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  • Oxford also won the men's race for the sixth time in eight years.

    Posted on April 12, 2015 by Selby

    Heavy favourites Oxford beat Cambridge to win the historic first staging of the Women's Boat Race on the same course and same day as the men.

    They finished six-and-a-half lengths ahead over the four-mile, 374-yard stretch from Putney Bridge to Chiswick Bridge in London on Saturday.

    The Dark Blues were half a length up after the first minute and pulled away ruthlessly to finish 19 seconds clear.

    Oxford also won the men's race for the sixth time in eight years.

    In doing so, president Constantine Louloudis became just the 15th man to triumph for a fourth time.

    But that achievement was eclipsed by the success of his female colleagues, who earned a seventh success in eight for Oxford in the 70th staging of the women's race.


    Each of those previous victories were on a straight 2000m course at Henley rather than over a greater distance on the gruelling Tideway stretch of the River Thames.

    A prevailing wind against the tide added to the difficulty of the course, but Oxford were imperious as they finished in a time of 19 minutes 45 seconds.

    "It's a really special moment, something I've been working towards for three years," Oxford president Anastasia Chitty told BBC Sport.

    "It's even more special because so many women [have] not had this opportunity so its really humbling."

    Oxford, coached by Christine Wilson, had to be rescued by a lifeboatlast week after getting into difficulties while training in the choppy waters of the Thames.

    But, having won the toss and chosen the Surrey bank of the river, the lighter of the two crews mastered the testing conditions to claim a 12th triumph this century.

    It was their 29th victory in the 70 races since 1927 and added to the 40-second victory of Oxford's reserve boat on Friday.

    "We didn't get off to our best start and Oxford did," Cambridge president Caroline Reid told BBC Sport. "We rallied well, though, and I'm proud of them.

    "It was pretty horrendous around the halfway mark with the wind against the tide and some pretty high waves."

    Those conditions should have favoured the heavier Cambridge crew in the 161st men's race, but Louloudis stroked favourites Oxford to their 11th success since 2000, all under the stewardship of coach Sean Bowden.

    It was 23-year-old Louloudis' fourth win in five years, a run only disturbed by his absence in 2012 to focus on winning Olympic bronze for Great Britain in the men's eight.


    "Going in the fourth time having not lost, I felt much more pressure especially as I was leading the guys," Louloudis told BBC Sport.

    "There were some pretty dark moments coming in but we dealt with it really well on the day. We stuck to our plan and executed a really good race."

    Oxford, racing with a special motif on their kit in tribute to former coach Daniel Topolski, made their decisive move around the halfway mark and finished in 17 minutes 35 seconds to win by six lengths.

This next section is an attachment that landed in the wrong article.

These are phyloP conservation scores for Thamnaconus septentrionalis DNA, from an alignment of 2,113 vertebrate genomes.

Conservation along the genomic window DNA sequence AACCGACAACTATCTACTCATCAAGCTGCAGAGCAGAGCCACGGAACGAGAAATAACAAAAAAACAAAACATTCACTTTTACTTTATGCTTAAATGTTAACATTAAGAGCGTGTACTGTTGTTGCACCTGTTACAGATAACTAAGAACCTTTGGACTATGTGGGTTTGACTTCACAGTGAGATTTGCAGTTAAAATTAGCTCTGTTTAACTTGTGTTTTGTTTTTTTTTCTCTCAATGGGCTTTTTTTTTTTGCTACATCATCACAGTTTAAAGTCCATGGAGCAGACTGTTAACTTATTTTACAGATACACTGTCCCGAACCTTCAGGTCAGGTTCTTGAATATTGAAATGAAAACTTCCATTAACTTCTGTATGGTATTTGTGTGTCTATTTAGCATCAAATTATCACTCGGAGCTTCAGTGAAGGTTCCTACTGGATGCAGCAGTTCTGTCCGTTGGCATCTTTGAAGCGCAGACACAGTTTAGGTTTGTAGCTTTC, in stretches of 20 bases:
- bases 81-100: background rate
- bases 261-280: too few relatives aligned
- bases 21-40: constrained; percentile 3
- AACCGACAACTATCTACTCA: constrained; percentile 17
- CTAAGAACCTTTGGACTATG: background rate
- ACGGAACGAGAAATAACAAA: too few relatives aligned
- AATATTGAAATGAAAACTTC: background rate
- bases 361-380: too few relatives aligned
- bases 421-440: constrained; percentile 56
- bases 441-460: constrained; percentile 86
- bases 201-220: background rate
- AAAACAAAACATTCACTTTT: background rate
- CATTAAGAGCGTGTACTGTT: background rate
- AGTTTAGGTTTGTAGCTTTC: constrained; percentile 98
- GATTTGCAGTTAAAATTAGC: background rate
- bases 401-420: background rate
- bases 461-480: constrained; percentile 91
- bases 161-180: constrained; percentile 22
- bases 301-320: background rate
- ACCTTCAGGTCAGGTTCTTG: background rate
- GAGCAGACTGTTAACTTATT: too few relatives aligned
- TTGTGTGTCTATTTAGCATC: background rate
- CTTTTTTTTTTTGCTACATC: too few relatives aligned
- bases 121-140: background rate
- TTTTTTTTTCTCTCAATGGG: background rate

"It was 100% fair. It was very painful but they took us round the outside of Surrey and we couldn't respond," Cambridge president Alex Leichter told BBC Sport.

    The victory completed a clean sweep for Oxford, whose reserve crew Isis won by three lengths from Goldie, the Cambridge second string.

    Oxford beat Cambridge in the Boat RaceOxford's women had been kept apart from their reserve crew for five days because of illness fears

    Oxford beat Cambridge in the Boat RaceOxford were almost a kilo per rower lighter than Cambridge

    Oxford beat Cambridge in the Boat RaceThe Cambridge men won the toss but could not prevent Oxford streaking clear

    Oxford beat Cambridge in the Boat RaceThe Cambridge men won the toss but could not prevent Oxford streaking clear

    This post was posted in Athletics memorabilia

  • World Class signing for Somerset - Chris Gale Cricket Memorabilia

    Posted on March 24, 2015 by Selby

    A great signing for the already strong Somerset team, also good news for Cricket Collectables, West Indian left hand batsman Chris Gale (Captain 2007-10)  with 13 Twenty 20 centuries under his belt has signed for Somerset to play 6 matches this year in the Nat West T20s Gale is a charismatic and entertaining player highly regarded in world cricket, he has played in 103 Test matches, 268 one-day internationals and 45 T20’s for the West Indies since his debut in 1999. He has played 8 County Cricket for Worcestershire in 2005, ironically Worcestershire were relegated after Gayle made only one run in the final match against Lancashire.

    Cricket Collectables currently have 2 signed cricket bats autographed by Gale we hope to add to this throughout the coming season

    The timing of the move depends on his home team Royal Challengers Bangladore and there progression through the Indian league, it is hoped that Chris Gayle will make his Somerset debut at Taunton against Sussex on 22 May, or at latest the following week against Essex at the County ground Chelmsford.